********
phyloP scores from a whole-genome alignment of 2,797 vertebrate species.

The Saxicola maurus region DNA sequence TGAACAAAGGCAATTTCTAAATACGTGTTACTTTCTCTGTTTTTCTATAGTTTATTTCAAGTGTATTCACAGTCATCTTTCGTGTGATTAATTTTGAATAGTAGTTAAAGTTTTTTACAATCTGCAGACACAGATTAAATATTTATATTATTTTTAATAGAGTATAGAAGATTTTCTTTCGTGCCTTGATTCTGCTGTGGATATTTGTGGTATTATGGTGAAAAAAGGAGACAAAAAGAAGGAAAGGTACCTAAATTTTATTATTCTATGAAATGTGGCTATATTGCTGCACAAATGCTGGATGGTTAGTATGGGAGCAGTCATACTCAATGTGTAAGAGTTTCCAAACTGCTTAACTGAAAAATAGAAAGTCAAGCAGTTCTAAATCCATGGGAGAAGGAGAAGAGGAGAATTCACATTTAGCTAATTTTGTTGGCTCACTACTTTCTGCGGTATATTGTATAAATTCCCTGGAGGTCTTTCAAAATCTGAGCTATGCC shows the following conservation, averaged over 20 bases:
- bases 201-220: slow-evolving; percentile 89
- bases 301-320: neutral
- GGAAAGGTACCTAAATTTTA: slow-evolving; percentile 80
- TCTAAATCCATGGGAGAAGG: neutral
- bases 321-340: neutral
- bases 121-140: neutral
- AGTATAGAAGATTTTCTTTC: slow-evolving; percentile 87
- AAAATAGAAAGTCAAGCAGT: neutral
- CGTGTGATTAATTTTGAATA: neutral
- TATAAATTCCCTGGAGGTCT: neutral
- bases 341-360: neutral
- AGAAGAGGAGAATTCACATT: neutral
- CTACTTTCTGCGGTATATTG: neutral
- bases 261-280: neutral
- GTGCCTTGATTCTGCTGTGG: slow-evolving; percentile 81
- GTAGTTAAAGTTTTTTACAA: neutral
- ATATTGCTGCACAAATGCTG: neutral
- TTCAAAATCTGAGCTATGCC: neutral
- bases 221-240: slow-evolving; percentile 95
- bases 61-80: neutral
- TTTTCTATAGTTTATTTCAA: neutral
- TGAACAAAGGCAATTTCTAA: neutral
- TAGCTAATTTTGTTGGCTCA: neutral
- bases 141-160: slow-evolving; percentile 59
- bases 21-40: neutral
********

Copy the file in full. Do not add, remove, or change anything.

phyloP scores from a whole-genome alignment of 2,797 vertebrate species.

The Saxicola maurus region DNA sequence TGAACAAAGGCAATTTCTAAATACGTGTTACTTTCTCTGTTTTTCTATAGTTTATTTCAAGTGTATTCACAGTCATCTTTCGTGTGATTAATTTTGAATAGTAGTTAAAGTTTTTTACAATCTGCAGACACAGATTAAATATTTATATTATTTTTAATAGAGTATAGAAGATTTTCTTTCGTGCCTTGATTCTGCTGTGGATATTTGTGGTATTATGGTGAAAAAAGGAGACAAAAAGAAGGAAAGGTACCTAAATTTTATTATTCTATGAAATGTGGCTATATTGCTGCACAAATGCTGGATGGTTAGTATGGGAGCAGTCATACTCAATGTGTAAGAGTTTCCAAACTGCTTAACTGAAAAATAGAAAGTCAAGCAGTTCTAAATCCATGGGAGAAGGAGAAGAGGAGAATTCACATTTAGCTAATTTTGTTGGCTCACTACTTTCTGCGGTATATTGTATAAATTCCCTGGAGGTCTTTCAAAATCTGAGCTATGCC shows the following conservation, averaged over 20 bases:
- bases 201-220: slow-evolving; percentile 89
- bases 301-320: neutral
- GGAAAGGTACCTAAATTTTA: slow-evolving; percentile 80
- TCTAAATCCATGGGAGAAGG: neutral
- bases 321-340: neutral
- bases 121-140: neutral
- AGTATAGAAGATTTTCTTTC: slow-evolving; percentile 87
- AAAATAGAAAGTCAAGCAGT: neutral
- CGTGTGATTAATTTTGAATA: neutral
- TATAAATTCCCTGGAGGTCT: neutral
- bases 341-360: neutral
- AGAAGAGGAGAATTCACATT: neutral
- CTACTTTCTGCGGTATATTG: neutral
- bases 261-280: neutral
- GTGCCTTGATTCTGCTGTGG: slow-evolving; percentile 81
- GTAGTTAAAGTTTTTTACAA: neutral
- ATATTGCTGCACAAATGCTG: neutral
- TTCAAAATCTGAGCTATGCC: neutral
- bases 221-240: slow-evolving; percentile 95
- bases 61-80: neutral
- TTTTCTATAGTTTATTTCAA: neutral
- TGAACAAAGGCAATTTCTAA: neutral
- TAGCTAATTTTGTTGGCTCA: neutral
- bases 141-160: slow-evolving; percentile 59
- bases 21-40: neutral